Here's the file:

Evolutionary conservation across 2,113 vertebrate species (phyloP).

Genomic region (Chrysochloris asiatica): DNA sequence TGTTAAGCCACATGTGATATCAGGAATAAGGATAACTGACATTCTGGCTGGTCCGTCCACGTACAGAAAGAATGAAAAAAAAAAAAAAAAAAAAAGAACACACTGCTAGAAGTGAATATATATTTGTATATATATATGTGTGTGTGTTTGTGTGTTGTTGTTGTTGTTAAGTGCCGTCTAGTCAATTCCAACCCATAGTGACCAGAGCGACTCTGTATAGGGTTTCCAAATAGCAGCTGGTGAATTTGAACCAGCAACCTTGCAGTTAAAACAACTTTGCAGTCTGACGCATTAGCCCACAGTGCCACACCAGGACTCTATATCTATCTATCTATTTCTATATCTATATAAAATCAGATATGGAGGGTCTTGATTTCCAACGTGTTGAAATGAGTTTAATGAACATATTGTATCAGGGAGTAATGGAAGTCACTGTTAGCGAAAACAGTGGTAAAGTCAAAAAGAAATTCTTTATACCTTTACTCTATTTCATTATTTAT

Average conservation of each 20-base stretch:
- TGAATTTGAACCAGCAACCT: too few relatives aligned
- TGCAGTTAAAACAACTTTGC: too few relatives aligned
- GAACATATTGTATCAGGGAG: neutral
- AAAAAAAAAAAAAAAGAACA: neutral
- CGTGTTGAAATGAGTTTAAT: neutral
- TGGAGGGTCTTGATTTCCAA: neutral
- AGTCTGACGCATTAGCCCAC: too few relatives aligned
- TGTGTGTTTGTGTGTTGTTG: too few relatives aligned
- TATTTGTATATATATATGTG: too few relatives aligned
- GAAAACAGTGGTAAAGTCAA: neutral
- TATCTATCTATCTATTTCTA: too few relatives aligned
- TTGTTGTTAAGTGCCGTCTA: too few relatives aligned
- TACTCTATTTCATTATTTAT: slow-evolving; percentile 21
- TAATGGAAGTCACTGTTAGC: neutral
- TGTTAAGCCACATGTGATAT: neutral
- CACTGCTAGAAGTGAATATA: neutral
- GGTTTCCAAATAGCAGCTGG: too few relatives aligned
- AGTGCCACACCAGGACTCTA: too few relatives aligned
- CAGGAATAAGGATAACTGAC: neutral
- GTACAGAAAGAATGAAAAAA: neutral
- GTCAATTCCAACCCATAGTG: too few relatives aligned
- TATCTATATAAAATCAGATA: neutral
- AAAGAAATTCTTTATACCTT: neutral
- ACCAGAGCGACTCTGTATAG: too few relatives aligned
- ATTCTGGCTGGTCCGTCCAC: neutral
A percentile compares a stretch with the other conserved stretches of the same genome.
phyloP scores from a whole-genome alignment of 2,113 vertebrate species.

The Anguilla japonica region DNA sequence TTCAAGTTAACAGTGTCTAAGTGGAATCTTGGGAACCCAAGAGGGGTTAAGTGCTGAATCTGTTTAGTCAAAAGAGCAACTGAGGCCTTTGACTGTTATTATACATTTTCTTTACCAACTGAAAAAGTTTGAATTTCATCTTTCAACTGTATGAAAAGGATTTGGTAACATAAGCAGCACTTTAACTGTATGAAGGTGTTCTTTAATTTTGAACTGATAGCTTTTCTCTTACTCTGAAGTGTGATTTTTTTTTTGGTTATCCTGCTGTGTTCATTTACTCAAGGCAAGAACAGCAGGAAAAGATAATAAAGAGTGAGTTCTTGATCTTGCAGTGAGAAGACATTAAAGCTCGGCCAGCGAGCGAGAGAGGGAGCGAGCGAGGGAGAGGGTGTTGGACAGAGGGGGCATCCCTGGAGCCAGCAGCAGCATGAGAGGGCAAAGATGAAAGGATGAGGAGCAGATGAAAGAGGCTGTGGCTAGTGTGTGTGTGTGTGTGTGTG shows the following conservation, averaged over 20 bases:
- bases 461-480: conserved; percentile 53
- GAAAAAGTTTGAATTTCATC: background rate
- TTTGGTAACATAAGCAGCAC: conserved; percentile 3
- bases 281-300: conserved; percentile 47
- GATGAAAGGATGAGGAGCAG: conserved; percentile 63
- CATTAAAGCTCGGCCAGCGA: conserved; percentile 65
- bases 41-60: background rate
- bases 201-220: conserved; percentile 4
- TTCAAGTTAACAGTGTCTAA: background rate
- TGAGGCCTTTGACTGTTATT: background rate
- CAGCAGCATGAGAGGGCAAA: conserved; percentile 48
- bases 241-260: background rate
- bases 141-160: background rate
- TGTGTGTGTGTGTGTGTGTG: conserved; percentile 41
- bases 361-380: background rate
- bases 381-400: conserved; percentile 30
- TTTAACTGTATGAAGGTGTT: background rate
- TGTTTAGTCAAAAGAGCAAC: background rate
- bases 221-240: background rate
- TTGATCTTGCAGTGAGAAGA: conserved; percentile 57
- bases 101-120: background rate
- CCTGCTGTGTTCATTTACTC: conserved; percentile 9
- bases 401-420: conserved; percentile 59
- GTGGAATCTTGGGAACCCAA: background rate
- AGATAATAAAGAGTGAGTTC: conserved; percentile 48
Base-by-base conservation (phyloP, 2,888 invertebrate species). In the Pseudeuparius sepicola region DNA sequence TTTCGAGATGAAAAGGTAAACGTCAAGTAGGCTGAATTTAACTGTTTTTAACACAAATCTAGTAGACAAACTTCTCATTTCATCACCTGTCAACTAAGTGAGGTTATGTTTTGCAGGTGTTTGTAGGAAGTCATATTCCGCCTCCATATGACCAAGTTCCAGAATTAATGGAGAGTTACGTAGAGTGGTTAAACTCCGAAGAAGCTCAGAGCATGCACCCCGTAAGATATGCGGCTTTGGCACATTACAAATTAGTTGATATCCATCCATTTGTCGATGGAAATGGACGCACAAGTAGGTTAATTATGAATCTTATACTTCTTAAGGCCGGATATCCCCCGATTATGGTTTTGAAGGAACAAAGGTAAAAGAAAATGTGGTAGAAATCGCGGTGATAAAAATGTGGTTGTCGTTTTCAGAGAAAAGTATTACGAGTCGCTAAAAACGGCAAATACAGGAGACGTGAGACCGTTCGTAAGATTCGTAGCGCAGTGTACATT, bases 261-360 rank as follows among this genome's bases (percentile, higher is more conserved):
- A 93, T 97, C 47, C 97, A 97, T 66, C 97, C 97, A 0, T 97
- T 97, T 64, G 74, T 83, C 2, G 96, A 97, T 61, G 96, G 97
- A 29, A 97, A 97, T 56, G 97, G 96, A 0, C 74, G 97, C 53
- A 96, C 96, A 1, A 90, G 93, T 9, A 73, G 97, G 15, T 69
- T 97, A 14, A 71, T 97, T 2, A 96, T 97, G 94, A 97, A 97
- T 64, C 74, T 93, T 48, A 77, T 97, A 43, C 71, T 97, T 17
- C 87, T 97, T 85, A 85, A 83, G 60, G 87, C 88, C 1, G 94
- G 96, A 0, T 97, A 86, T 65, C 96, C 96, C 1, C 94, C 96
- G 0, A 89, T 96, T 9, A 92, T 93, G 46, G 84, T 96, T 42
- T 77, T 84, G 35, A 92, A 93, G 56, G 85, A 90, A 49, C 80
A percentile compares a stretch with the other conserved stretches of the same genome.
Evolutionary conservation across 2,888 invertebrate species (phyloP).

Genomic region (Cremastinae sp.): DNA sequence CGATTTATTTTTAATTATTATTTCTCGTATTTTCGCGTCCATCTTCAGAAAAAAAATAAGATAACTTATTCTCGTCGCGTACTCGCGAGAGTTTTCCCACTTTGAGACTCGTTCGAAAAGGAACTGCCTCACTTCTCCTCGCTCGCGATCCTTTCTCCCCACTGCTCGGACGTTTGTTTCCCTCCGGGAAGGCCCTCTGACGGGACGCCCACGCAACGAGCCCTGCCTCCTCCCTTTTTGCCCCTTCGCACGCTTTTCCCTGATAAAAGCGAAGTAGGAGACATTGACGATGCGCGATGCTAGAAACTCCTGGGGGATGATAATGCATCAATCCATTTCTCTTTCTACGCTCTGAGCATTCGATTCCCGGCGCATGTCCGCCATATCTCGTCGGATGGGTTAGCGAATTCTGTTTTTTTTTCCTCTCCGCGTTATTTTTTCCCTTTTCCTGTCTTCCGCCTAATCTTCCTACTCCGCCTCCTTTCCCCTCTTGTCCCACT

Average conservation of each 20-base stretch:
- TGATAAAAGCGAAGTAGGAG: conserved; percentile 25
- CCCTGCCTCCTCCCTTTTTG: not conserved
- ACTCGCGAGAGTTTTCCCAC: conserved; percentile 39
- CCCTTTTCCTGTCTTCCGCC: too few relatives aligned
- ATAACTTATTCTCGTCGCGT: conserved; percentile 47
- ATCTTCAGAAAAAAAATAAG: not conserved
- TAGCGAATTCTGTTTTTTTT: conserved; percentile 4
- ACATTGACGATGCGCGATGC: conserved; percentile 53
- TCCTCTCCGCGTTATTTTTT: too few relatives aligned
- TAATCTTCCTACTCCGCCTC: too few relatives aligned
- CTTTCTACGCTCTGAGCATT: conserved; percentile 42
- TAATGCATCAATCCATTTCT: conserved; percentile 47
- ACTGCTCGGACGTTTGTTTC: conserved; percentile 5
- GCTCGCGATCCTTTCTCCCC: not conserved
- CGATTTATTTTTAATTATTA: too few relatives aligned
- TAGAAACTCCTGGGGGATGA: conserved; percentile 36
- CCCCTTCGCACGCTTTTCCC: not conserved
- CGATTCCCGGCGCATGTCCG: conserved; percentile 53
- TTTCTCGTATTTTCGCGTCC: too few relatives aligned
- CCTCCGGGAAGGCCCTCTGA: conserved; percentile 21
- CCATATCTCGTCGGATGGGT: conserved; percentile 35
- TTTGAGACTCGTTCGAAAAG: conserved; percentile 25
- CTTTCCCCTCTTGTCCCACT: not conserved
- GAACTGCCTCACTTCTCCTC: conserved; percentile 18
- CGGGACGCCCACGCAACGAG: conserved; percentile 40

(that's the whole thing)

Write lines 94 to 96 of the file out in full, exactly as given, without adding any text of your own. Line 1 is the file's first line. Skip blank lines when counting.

- CTTTCCCCTCTTGTCCCACT: not conserved
- GAACTGCCTCACTTCTCCTC: conserved; percentile 18
- CGGGACGCCCACGCAACGAG: conserved; percentile 40